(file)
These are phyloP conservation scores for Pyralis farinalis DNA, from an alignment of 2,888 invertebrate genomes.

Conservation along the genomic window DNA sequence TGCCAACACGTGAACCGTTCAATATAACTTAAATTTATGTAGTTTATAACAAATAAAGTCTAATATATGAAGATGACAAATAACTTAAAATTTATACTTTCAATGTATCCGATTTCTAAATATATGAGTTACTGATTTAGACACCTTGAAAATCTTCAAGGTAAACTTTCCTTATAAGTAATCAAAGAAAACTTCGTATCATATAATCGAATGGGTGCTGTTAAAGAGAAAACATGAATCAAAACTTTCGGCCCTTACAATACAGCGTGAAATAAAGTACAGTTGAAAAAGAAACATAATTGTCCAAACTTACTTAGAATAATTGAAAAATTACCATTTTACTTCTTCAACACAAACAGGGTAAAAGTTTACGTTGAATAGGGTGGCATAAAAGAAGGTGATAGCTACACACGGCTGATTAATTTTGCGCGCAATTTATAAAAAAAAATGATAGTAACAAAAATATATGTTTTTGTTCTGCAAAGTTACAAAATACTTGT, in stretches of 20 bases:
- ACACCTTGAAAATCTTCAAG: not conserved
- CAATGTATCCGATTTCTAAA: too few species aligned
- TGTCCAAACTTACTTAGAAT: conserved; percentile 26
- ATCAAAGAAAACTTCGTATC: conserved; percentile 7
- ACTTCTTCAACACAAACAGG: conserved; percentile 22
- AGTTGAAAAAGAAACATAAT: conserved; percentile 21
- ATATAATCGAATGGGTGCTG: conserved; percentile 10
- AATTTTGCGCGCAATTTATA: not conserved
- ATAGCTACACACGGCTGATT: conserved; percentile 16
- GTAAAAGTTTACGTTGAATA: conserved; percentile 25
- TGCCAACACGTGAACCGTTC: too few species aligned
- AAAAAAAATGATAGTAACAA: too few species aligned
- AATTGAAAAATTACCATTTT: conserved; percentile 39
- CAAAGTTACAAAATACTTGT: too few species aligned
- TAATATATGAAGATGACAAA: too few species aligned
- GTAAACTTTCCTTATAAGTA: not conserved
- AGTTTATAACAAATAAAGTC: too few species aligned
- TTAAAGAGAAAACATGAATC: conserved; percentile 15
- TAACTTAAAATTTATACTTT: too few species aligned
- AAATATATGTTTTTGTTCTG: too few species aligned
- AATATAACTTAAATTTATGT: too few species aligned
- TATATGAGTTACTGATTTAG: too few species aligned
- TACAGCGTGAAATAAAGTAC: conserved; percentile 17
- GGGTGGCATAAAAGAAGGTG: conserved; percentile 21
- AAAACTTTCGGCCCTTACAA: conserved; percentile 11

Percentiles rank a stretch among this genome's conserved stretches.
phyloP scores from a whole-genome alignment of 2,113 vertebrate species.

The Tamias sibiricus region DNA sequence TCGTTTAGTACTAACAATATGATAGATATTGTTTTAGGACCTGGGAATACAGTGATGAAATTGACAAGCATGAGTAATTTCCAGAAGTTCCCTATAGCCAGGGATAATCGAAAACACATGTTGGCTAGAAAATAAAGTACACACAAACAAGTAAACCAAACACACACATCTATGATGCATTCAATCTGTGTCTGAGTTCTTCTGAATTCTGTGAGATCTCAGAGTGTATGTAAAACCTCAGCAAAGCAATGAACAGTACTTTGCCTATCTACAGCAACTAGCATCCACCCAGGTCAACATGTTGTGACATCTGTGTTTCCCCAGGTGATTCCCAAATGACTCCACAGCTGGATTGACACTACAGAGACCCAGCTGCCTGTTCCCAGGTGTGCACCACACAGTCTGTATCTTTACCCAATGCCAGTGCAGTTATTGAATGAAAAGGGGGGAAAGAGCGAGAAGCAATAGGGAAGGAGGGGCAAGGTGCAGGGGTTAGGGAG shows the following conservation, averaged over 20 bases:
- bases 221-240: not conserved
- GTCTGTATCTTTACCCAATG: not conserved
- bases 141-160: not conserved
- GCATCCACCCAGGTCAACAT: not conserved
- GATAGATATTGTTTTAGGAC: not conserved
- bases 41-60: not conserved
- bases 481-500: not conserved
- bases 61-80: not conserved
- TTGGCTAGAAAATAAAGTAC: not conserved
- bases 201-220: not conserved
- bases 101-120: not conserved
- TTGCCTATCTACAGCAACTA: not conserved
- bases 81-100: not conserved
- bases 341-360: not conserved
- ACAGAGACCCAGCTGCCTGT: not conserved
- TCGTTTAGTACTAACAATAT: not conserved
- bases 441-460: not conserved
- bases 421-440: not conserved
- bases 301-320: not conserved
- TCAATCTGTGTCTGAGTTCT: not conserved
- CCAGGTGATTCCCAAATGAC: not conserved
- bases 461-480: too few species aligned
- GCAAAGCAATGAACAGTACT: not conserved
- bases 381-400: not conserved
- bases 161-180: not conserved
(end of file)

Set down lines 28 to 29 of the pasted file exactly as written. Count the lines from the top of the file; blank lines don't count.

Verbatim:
Percentiles rank a stretch among this genome's conserved stretches.
phyloP scores from a whole-genome alignment of 2,113 vertebrate species.